• Lura January 22, 2014 (5:32 pm)

    Yes, there are four lanes now, but those four lanes don’t really provide four full lanes for actual flowing traffic.

    All four of the existing traffic lanes on 35th have to accommodate stopped cars waiting to turn left, cars slowing to turn right, bicycles, and cars stuck driving slowly behind bicycles.

    There are actual traffic engineers who study this stuff, and model it on computers, and even have professional journals and stuff.


    And in some traffic situations, it turns out that you actually can have better traffic flow when you take those stopped cars and slow cars and bicycles out of the traffic lane.

  • AmyB January 22, 2014 (6:35 pm)

    I drive 35th a LOT, and I have to say that I have been constantly concerned by the amount of speeding I see. I try to drive at the limit, or close to it, but there have been innumerable times when someone will either tailgate me or speed around me because they want to do 40 or more. I’ve been here 10 years and it’s definitely gotten worse over time. I would say the average speed on 35th, at least at certain times of the day, is closer to 45 than 35, especially going north and coming down hills such as that just south of Morgan.

  • K January 22, 2014 (6:58 pm)

    The design and speed limit of 35th doesn’t concern me at all, I live right off one of it’s major intersections. I think that if drivers can stay in their lanes and stop driving distracted, we have little to worry about. I’ve been run out of my lane a lot on that road–drivers need to be more attentive to the road and put down their phones.

    I do appreciate a well-designed crosswalk. Adding some more along the way, in the commercial areas, would be great. I don’t think dumping money into a redesign will do much if drivers and pedestrians continue to break rules, and go unpunished.

  • Kathy January 22, 2014 (7:03 pm)

    Rechannelization of 35th will make it safer for everyone, not just pedestrians and cyclists. Less accidents = fewer slowdowns. 4 lanes are maybe only really needed around major intersections, such as Fauntleroy, Avalon, Alaska, Morgan, Barton, Roxbury to hold car capacity at stoplights (such as we have in the Fauntleroy/Alaska junction). The current 4 lane design from Roxbury to the bridge just encourages bad and risky behavior.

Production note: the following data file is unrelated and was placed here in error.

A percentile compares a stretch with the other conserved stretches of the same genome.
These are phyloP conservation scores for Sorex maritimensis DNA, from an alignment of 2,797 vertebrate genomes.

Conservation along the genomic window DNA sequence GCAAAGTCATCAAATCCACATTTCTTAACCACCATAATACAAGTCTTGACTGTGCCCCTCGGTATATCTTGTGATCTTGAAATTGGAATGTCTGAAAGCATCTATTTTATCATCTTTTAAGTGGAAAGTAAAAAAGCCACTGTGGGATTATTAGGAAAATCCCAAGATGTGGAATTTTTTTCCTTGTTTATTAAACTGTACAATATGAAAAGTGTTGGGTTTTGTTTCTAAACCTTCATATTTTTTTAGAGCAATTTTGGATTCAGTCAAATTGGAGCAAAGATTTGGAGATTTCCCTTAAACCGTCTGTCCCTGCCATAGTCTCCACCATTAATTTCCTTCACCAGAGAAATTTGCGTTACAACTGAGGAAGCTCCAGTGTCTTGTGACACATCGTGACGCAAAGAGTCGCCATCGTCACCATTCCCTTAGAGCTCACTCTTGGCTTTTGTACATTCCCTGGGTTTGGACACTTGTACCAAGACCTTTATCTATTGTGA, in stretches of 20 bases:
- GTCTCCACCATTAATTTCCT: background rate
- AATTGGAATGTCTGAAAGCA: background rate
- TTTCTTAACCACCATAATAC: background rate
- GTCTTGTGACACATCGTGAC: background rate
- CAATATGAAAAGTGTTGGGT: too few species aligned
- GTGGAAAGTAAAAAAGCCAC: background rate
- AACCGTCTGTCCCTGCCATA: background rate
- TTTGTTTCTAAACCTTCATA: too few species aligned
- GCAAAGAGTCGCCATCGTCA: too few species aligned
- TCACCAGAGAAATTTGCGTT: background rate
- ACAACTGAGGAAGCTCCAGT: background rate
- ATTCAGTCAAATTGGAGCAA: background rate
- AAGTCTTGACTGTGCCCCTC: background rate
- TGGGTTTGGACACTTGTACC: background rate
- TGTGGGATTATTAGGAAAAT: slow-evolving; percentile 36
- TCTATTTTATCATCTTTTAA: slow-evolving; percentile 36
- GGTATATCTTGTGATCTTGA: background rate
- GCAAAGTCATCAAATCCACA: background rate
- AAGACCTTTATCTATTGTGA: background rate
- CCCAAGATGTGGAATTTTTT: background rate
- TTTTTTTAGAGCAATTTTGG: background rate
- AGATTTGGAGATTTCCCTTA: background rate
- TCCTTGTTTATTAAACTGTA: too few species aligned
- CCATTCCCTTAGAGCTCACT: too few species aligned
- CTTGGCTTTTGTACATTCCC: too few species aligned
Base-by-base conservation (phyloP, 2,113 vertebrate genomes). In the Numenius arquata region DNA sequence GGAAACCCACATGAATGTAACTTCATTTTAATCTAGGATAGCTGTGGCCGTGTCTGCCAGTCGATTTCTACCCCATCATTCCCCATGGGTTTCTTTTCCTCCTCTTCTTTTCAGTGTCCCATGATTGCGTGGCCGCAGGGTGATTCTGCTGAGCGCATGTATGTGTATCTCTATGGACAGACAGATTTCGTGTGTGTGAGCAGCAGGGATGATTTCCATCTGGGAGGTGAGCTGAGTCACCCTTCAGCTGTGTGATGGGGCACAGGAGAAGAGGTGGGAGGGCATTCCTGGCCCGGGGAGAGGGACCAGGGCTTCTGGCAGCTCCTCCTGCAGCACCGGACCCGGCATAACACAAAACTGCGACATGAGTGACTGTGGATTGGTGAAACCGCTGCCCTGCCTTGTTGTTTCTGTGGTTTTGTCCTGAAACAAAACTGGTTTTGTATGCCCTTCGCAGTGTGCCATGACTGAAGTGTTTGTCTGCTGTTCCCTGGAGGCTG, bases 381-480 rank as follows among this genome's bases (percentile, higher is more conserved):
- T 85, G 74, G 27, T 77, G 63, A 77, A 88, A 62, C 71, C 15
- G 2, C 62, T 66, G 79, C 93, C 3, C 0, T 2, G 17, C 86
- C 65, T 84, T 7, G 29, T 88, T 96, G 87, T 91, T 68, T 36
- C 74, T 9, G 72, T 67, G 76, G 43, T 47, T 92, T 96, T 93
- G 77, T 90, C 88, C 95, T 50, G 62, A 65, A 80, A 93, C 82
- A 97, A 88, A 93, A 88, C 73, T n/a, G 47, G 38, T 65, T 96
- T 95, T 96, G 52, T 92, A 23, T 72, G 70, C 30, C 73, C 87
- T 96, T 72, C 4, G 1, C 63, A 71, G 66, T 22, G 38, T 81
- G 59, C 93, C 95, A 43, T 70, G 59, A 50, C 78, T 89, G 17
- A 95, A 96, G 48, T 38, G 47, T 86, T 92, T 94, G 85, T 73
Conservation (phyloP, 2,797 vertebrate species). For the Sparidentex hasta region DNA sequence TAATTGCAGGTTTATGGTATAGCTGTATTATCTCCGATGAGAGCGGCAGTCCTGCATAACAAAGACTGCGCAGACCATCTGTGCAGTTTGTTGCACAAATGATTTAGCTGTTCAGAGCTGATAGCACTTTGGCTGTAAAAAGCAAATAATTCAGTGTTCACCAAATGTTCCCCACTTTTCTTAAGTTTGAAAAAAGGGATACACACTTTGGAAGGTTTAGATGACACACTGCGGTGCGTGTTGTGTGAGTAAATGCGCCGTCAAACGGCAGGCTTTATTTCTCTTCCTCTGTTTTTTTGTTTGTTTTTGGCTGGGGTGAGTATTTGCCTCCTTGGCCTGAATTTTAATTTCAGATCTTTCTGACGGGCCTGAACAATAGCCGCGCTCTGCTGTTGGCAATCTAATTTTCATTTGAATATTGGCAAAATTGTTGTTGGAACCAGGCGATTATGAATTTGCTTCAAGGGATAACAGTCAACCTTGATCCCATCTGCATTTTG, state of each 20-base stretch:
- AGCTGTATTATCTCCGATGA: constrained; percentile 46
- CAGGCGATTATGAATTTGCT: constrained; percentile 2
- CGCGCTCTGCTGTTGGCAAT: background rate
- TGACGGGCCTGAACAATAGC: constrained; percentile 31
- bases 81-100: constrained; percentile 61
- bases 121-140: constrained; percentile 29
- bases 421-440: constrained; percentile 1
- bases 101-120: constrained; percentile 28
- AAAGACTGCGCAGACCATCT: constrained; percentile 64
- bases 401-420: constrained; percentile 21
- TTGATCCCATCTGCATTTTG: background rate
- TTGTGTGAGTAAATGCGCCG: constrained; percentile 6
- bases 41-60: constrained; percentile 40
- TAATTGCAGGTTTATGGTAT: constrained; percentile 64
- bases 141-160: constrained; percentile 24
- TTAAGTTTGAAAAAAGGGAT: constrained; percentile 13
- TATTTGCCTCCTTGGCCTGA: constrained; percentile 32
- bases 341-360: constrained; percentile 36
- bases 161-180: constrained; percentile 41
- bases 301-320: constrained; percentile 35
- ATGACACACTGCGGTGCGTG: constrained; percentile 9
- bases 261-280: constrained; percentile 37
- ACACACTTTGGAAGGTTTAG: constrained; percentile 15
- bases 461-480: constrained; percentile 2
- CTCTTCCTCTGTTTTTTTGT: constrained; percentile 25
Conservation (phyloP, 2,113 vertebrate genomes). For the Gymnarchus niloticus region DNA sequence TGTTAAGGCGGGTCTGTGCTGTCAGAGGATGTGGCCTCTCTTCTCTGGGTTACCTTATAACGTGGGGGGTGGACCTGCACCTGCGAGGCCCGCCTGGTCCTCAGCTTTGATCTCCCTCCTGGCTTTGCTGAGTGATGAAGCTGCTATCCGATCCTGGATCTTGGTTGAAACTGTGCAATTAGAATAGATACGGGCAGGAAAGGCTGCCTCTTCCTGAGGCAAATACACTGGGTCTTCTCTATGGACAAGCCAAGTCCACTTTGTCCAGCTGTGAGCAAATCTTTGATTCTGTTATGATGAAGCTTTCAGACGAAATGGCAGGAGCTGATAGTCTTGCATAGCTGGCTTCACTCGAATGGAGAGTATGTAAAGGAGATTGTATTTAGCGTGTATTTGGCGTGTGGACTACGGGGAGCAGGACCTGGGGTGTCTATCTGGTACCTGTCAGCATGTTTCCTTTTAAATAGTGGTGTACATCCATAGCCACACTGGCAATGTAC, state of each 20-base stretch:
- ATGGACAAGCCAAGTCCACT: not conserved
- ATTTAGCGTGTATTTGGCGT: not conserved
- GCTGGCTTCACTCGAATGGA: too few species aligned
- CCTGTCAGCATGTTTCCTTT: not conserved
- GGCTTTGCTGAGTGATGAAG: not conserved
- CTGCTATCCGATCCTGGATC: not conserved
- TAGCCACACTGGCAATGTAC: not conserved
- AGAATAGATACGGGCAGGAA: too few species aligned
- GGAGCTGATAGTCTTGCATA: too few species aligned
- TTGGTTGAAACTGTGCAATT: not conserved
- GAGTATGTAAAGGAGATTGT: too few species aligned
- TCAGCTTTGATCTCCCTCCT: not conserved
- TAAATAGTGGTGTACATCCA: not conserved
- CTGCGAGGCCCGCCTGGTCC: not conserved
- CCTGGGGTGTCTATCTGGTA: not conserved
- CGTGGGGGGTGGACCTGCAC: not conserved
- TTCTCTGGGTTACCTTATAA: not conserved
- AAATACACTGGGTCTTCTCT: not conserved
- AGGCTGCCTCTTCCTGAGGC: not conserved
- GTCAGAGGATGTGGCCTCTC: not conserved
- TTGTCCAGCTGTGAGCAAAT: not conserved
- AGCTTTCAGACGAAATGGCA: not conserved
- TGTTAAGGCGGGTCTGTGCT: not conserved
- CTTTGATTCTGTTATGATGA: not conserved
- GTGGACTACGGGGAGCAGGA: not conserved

• BJG January 22, 2014 (8:35 pm)

    I guess you could say the original 35th Avenue configuration was “channeled.” I grew up at 35th and Hudson and watched as the wide center dirt strip was plowed under to make the concrete “freeway” it has become. Even with the 30 mph speeds and lower traffic volumes of the ’50s, we were never allowed to bike or walk on the sidewalk and we would never have parked a car there. We witnessed crashes and pedestrian injuries regularly. It is a scary stretch of pavement and I still avoid it when I can. I am skeptical that two lanes with a center turn will impact the number of
    pedestrian injuries we have seen lately. Drivers take for granted that the roadway is theirs and at 35-50 mph in those narrowest of lanes on a rainy night, pedestrians are going to be hit.
    By the way, where did the statistic that California Avenue is below capacity come from? It is glutted with stop and go traffic and 45th, where I live now, is lined with parked commuter cars and filled with speeding Junction-avoiding traffic. I think we are at capacity in West Seattle…no more until traffic solutions are found.

  • Laura January 23, 2014 (10:09 pm)

    I cross 35th twice daily using controlled crosswalks and trust me I am looking both ways when I do it. I have had drivers enter into the crosswalk twice. I don’t think any restructuring solution will take the place of good driving skills and regard for the speed limit and pedestrians. Another controlled crosswalk where people are prone to cross may help. So scary quite a while back I saw a local woman in a wheelchair in the crosswalk at 35th and Morgan get her chair bumped by a driver taking off when the light turned green. Her chair wobbled back and forth. The poor lady couldn’t beat the light in the wheelchair. Seriously, enough said!!! Be prepared to run I guess?